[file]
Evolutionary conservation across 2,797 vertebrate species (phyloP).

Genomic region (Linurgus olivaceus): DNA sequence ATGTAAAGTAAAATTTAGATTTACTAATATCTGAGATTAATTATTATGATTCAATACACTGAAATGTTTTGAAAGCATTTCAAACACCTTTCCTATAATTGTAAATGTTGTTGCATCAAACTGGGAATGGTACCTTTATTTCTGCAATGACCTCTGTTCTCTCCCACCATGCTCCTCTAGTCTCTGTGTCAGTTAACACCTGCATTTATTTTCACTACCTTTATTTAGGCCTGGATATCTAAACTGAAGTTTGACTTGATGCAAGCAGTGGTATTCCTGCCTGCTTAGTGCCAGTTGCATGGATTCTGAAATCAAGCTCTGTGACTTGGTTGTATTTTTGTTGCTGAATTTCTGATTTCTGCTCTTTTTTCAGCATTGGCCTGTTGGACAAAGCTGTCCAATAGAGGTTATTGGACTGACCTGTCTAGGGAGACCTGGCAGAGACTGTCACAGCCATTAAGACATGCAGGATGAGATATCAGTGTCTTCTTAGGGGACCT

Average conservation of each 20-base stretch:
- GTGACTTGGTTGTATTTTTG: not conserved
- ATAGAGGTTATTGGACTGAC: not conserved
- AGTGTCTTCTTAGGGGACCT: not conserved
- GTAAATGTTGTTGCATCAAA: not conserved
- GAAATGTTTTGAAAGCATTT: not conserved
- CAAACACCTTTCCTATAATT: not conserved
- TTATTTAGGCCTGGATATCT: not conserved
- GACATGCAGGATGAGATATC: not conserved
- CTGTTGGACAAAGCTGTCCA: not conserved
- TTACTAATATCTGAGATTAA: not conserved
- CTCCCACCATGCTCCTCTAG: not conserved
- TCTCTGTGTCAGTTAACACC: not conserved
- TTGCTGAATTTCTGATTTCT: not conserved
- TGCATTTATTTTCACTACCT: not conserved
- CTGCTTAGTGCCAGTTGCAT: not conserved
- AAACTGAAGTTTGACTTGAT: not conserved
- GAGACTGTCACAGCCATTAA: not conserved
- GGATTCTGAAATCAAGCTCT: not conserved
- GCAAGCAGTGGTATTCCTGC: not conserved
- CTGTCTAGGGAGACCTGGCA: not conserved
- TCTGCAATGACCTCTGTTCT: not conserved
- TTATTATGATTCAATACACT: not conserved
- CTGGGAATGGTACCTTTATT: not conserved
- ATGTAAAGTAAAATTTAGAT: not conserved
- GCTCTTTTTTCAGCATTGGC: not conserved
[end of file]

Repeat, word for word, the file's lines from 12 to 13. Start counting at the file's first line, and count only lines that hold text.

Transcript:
- CTGTTGGACAAAGCTGTCCA: not conserved
- TTACTAATATCTGAGATTAA: not conserved